I have visited this place many times over the years but I have never seen this little patch of daffodils before. I have seen naturalized plantings of 'Twin Sisters' in the Tennessee Valley but it doesn't seem to be quite as common here in East Central Alabama.

The flowers I happened upon were a little past their prime but still lovely. Two stems had already finished blooming and these two little flowers were the last of the year. I went back on Monday to get a few more shots of the flowers. It rained on Monday night and the blooms were gone on Tuesday morning.

I looked around the area for signs of more 'Twin Sisters' bulbs but didn't find any.I have occasionally dug a few bulbs from old daffodil plantings and I did consider moving these into my own garden. I decided against it in this case since there were no more that four or five 'Twin Sisters bulbs on the site. Historic daffodils often resent being moved so I didn't want to risk harming them.

I may have to save some of the plants in this old garden and in several others nearby at some point,but I never recommend taking all the plants from any site unless they are in immediate peril.


N. x Medioluteus is the First Poetaz Hybrid Daffodil

During the late 19th and early 20th centuries narcissus hybridizers created many new crosses between Poet's daffodils and cluster flowering tazetta daffodils. These are known as Poetaz hybrids and many of them such as 'Geranium' and 'Cheerfulness' are still popular and widely available in the bulb trade today.Of course, N. x medioluteus predates all these modern varieties by several centuries.

Poetaz Narcissus Aspasia
Poetaz  Narcissus 'Aspasia'
Three years ago I planted a  newer historic Poetaz hybrid that  looks like a more refined 'Twin Sisters.' Originally called 'Louise,' this Dutch narcissus was registered as 'Aspasia' in 1908.

'Aspasia' is  described as having three or four flowers to a stem but in my garden it always has two flowers just like 'Twin Sisters.' It blooms in early to mid April,about 10 days earlier than the 'Twin Sisters' bulbs down the road were blooming but bloom time can vary depending on the weather.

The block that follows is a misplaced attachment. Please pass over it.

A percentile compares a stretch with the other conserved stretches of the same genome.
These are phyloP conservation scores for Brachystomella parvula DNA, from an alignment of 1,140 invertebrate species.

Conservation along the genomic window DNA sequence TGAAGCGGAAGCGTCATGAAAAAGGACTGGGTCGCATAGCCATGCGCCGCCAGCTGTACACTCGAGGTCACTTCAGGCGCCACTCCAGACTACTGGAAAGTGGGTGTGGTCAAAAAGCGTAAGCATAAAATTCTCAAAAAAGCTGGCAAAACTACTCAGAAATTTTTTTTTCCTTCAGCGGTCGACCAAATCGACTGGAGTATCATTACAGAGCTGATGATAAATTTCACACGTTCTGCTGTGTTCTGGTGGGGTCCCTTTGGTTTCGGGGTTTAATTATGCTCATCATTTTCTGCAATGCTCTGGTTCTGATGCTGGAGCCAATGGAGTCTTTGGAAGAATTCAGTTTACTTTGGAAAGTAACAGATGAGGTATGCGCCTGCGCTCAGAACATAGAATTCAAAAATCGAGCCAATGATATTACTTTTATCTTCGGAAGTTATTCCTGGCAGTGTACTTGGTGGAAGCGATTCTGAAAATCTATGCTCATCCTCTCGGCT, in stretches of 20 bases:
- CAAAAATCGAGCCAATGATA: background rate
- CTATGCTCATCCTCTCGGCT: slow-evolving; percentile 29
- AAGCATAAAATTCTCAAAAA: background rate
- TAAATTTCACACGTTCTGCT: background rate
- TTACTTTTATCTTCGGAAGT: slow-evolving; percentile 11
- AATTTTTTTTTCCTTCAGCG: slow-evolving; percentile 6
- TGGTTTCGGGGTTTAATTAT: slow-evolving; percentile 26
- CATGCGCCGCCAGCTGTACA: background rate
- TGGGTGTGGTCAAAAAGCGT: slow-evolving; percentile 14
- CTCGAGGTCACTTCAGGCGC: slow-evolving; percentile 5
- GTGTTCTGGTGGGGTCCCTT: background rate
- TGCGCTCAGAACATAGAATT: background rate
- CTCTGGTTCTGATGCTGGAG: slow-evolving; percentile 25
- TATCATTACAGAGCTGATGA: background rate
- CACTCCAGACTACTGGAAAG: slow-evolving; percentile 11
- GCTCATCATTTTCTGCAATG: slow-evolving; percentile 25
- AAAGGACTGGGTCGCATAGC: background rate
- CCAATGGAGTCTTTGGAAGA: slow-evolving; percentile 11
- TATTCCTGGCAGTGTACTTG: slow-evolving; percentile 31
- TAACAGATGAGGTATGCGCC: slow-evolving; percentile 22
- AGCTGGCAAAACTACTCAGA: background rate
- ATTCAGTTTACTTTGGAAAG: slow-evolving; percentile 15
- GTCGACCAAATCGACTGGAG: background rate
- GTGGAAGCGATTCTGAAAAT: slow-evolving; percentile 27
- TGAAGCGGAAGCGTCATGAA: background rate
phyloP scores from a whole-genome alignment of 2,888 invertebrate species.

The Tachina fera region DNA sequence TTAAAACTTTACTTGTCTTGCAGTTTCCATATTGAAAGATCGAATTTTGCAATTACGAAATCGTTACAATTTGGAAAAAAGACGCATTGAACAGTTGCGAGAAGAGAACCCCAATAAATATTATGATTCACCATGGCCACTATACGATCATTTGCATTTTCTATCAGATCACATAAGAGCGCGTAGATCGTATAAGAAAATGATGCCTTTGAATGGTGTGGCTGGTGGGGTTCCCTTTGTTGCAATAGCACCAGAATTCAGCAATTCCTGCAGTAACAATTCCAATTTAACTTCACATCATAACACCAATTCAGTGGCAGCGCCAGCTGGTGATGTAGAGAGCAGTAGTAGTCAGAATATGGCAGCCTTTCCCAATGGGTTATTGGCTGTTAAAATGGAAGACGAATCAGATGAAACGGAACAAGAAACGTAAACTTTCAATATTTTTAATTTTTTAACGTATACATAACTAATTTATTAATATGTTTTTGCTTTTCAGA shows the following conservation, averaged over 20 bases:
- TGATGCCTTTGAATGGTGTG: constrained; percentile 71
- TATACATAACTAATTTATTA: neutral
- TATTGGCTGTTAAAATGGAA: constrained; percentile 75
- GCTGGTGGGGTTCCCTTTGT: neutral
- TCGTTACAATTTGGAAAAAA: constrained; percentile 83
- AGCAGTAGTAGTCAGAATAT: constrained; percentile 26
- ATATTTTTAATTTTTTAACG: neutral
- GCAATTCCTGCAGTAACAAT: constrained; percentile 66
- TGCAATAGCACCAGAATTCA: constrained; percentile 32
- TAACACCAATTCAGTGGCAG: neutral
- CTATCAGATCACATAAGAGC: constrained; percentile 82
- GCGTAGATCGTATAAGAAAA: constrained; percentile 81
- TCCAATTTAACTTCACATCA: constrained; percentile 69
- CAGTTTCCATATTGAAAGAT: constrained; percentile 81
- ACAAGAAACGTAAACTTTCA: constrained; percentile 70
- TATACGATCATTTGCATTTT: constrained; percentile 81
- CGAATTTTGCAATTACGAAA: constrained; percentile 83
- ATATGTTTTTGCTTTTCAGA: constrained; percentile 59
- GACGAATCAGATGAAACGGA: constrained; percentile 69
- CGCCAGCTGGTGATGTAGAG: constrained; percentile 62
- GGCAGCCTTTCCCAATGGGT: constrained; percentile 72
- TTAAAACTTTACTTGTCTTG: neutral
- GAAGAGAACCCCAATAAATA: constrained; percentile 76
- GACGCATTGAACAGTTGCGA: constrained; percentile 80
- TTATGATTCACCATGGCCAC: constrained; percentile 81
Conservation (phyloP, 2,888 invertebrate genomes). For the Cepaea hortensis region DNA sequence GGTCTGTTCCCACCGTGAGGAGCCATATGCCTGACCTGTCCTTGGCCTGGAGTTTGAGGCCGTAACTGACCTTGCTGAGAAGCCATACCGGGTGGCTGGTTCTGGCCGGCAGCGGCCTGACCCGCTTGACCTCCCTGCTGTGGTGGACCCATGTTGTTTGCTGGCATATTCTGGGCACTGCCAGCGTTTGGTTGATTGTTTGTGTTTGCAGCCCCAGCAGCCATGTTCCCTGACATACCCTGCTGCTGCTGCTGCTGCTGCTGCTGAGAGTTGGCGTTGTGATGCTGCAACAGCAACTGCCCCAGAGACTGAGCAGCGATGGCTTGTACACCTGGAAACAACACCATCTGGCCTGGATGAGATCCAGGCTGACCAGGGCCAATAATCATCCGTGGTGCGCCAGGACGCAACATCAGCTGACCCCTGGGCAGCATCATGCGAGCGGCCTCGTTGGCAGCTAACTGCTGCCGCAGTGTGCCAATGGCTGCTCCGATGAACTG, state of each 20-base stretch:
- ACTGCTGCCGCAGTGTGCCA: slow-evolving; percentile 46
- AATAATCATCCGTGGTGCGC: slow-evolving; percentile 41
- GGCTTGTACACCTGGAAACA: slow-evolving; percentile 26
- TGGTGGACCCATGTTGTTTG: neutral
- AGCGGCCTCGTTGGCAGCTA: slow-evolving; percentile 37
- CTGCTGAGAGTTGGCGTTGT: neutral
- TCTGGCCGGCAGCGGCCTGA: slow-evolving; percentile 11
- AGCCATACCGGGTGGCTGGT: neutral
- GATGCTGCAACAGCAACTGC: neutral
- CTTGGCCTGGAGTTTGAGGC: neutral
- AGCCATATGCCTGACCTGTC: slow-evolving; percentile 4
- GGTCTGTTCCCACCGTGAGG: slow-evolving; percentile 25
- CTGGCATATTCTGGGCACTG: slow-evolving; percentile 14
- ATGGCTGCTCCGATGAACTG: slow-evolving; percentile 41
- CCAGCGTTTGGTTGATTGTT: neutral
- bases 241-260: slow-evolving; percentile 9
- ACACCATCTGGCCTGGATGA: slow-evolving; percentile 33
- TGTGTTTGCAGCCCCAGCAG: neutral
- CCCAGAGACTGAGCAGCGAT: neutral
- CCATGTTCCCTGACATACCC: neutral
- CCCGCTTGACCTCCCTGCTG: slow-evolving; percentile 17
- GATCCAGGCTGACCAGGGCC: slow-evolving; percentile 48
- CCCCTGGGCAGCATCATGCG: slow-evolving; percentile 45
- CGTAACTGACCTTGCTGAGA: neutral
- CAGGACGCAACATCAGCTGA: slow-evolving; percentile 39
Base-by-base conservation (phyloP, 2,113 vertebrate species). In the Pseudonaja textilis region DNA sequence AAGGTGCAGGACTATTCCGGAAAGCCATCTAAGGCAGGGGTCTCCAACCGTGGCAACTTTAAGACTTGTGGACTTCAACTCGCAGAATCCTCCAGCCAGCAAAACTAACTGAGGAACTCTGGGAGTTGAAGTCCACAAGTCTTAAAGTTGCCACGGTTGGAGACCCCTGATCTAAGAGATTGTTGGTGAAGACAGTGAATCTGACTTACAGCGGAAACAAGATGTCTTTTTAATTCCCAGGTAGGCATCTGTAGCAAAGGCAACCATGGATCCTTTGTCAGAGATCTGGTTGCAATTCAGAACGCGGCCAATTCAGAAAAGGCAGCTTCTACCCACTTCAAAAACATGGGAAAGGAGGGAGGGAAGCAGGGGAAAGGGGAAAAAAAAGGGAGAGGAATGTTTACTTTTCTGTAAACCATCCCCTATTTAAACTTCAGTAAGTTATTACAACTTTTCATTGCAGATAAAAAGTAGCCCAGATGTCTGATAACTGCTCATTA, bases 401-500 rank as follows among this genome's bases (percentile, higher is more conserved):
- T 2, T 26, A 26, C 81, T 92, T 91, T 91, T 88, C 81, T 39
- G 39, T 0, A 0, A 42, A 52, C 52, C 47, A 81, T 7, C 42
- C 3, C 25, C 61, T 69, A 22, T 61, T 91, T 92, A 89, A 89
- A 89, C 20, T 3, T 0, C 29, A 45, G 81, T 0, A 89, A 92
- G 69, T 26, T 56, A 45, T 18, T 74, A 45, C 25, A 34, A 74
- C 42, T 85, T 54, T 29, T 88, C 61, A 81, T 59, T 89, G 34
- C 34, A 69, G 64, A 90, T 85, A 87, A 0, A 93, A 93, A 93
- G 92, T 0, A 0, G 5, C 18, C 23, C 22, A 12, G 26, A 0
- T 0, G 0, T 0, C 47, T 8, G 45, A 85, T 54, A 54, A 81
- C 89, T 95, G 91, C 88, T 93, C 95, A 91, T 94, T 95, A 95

'Aspasia' and other Poetaz hybrids are great performers in my Zone 7 garden where pure Poets tend to wilt in the heat and many of the more tender tazettas can't survive the freezing winter weather.

'Twin Sisters' may be scarce in the wild these days but the bulbs are still available commercially if you'd like to try growing it. It is a wildflower so it probably won't be at home in the most formal gardens. Plant it at the edge of the woods or near shrubs so it can naturalize into large clumps.It is usually the last narcissus to bloom wherever it grows.If you like historic daffodils Narcissus x medioluteus is definitely one to add to your collection.



















01 April, 2014

Carlton's Story


Large Cupped Daffodil Carlton
'Carlton' Large Cupped Daffodil
'Carlton' large cupped daffodils are the first flowering bulbs I ever planted. Way back in the mid 1990s, I found a bag of 100 landscape sized bulbs in a local big box garden center. It was late in the fall and they were marked down to $12.95. I couldn't pass up the bargain. The bulbs were small but they were plump and healthy so I took them home.

Garden design genius that I was,I decided to plant them in a 5 by 10 foot rectangle smack in the middle of the 25 foot distance between a large willow oak and a now deceased sweet gum tree. My husband helped with the digging and before the day was done we had five ten foot long trenches. The bulbs were planted in staggered rows.

The first few years 'Carlton' bloomed like gang busters every year and the bulbs increased well although they never grew to a large size. My bargain daffodils bloomed and thrived in their rectangle until 2008. In January of that year a severe thunderstorm produced a down burst of wind that took down two huge nearby pine trees and plunged the top of one into the middle of my flower bed like a giant spear.Over half of the Carlton bulbs as well as many others were lost.